It seems to be a signature of our times that we are aware of great suffering in the world like never before. Adding to the terrible conditions of war, poverty, hunger and lack of medical care or shelter is the knowledge that things could be otherwise. Human beings cause other human beings to suffer, out of greed, hatred, fear, their own insecurity, childhood trauma.
But why? Why do human beings allow themselves to be swayed by evil?
We are working toward a time when people will be able to act out of freedom. If it were impossible for a human being to sink into the powers of evil, then love in freedom would also be impossible. We have to be able to decide on the good, to be able also to give up what we “want” for the good of the whole. There is no one who can say that he or she has not ever told a lie, said something hurtful, acted out of pure selfish motivation. We all know this journey and this struggle pretty well. How shall we work our way through to another way of being?
We can practice courage. In every instance when we shy away from speaking out when we could intervene in an injustice, when we are not authentic, when we do not defend someone who is being oppressed or put down, when we “look the other way” instead of facing the cruelty in front of us. Courage is not the eradication of fear; it is going forward in spite of it.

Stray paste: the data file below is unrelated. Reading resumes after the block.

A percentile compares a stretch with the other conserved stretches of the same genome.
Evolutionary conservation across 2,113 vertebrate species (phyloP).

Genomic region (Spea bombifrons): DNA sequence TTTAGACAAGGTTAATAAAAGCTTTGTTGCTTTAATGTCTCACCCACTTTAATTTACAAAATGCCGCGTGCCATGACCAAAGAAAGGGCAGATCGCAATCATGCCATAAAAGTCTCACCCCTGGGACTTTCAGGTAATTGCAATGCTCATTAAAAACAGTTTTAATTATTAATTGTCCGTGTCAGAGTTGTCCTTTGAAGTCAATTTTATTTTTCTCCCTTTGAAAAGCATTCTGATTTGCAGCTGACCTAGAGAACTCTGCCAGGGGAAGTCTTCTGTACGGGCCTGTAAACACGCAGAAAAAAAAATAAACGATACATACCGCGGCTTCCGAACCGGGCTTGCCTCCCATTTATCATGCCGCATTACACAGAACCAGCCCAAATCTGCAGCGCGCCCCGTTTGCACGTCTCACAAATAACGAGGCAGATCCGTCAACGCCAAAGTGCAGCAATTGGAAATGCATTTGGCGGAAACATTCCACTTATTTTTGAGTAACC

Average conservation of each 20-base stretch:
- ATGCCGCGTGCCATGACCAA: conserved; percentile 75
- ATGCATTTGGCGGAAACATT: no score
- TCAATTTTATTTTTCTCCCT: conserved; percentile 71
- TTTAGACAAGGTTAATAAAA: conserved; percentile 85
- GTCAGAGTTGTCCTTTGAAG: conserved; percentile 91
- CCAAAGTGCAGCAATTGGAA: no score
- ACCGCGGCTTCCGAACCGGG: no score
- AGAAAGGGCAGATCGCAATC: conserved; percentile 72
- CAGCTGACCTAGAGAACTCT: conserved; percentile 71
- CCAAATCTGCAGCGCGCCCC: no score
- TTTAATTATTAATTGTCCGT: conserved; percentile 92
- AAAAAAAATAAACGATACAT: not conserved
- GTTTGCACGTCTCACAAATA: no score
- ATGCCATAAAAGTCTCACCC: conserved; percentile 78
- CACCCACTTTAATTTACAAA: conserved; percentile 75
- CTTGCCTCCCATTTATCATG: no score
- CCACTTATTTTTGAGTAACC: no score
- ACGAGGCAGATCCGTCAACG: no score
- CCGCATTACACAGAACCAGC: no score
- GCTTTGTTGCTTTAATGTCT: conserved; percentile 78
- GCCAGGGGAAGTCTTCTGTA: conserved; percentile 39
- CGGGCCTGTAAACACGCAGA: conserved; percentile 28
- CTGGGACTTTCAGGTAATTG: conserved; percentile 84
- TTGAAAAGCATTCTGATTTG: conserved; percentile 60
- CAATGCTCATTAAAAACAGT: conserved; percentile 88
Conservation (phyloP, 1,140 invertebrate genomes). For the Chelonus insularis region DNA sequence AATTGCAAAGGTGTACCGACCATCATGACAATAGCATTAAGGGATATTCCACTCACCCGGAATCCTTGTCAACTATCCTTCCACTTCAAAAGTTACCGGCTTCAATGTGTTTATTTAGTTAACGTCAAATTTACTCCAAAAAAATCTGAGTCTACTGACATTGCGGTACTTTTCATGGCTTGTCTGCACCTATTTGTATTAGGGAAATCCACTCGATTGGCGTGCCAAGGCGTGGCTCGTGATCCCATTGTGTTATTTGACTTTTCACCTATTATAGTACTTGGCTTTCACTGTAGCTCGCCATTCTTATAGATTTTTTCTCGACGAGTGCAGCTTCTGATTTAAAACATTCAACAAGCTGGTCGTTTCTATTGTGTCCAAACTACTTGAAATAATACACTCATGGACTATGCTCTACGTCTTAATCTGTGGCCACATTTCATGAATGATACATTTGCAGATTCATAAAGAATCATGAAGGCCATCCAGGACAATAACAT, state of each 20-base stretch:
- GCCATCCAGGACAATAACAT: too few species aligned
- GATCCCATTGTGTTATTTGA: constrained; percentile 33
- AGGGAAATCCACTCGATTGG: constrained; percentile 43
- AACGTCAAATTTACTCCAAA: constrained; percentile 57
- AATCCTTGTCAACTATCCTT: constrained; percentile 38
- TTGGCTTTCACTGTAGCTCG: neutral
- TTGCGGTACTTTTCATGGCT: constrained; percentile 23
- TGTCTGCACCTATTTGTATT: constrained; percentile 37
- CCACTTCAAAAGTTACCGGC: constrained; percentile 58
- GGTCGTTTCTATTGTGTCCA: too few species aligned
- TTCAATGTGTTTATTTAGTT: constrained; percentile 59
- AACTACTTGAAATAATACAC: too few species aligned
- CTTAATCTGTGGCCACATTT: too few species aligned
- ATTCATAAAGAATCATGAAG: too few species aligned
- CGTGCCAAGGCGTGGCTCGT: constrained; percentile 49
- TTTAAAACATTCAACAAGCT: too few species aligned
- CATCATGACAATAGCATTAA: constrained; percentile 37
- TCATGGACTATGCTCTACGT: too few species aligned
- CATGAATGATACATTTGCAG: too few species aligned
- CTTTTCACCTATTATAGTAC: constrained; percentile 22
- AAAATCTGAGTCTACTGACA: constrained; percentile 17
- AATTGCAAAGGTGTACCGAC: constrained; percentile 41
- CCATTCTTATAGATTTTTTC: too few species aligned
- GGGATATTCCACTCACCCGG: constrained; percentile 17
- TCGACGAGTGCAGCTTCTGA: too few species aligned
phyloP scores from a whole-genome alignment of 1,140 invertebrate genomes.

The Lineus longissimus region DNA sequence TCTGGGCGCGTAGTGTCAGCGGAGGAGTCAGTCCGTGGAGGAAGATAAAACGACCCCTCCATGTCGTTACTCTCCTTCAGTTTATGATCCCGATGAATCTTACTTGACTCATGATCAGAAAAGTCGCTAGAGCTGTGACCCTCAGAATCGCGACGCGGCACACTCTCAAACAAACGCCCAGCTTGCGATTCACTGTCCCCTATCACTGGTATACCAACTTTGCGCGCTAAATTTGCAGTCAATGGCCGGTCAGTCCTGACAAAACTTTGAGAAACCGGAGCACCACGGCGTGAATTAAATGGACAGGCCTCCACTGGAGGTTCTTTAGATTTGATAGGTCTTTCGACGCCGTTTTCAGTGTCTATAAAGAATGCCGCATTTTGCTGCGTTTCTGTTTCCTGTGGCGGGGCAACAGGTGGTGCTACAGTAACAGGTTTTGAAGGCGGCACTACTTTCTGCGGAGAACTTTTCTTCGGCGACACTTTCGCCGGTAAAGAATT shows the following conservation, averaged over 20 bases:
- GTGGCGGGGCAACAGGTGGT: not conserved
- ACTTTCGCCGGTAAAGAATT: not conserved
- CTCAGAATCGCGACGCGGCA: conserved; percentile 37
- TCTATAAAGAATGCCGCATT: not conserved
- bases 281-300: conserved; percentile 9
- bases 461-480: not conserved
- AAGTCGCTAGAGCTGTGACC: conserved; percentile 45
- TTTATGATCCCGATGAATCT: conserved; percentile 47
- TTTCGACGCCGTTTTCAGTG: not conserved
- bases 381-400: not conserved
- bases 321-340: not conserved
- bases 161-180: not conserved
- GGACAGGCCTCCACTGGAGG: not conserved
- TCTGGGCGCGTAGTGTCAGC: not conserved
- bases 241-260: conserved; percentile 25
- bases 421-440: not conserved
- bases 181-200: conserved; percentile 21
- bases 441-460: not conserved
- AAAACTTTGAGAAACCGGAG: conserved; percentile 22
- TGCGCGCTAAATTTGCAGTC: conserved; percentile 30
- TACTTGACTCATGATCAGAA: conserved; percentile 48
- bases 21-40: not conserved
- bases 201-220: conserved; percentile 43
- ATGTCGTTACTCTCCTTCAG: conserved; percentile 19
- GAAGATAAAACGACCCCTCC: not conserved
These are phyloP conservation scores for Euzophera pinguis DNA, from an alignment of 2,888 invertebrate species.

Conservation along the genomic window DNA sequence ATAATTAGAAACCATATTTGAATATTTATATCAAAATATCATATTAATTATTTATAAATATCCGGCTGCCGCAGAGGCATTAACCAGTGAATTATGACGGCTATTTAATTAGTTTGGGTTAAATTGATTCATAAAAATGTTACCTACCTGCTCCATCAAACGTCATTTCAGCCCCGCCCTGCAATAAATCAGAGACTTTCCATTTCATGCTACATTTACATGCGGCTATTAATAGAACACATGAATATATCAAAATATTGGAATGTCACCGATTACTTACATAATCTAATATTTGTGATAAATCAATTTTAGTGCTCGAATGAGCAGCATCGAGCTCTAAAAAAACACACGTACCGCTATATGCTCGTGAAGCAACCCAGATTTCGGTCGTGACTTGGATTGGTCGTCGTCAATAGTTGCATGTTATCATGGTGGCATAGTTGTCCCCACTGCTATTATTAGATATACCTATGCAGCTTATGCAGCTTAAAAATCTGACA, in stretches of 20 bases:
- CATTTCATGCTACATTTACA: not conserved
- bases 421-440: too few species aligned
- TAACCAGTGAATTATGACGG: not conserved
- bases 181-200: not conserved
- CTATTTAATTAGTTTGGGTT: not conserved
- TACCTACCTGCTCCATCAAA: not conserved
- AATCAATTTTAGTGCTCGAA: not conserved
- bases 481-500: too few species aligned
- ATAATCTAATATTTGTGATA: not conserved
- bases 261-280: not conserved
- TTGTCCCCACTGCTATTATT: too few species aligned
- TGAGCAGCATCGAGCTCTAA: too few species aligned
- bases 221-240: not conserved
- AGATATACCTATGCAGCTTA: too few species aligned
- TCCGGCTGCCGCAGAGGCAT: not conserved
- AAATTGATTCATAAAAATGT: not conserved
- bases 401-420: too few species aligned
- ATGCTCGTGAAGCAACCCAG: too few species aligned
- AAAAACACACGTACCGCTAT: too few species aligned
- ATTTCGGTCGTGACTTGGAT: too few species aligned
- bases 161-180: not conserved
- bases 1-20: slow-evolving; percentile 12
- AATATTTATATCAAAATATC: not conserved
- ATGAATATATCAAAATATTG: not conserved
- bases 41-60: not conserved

When suffering comes our way, instead of asking, “why me,” we could ask, “why not me?” There are perhaps deep lessons here, leading to compassion, understanding and insight. Let my suffering work on my heart which has become dull and unresponsive.
And lastly, we can draw our courage from those who are suffering far more than we are. We can offer our compassion, our prayers and our solidarity with them. Perhaps this is the beginning of feeling that we are united with every human being down to our bones and blood, through Christ, who carries us all. Let His universal love show us the way.
by Carol Kelly
Painting by Wolf Kahn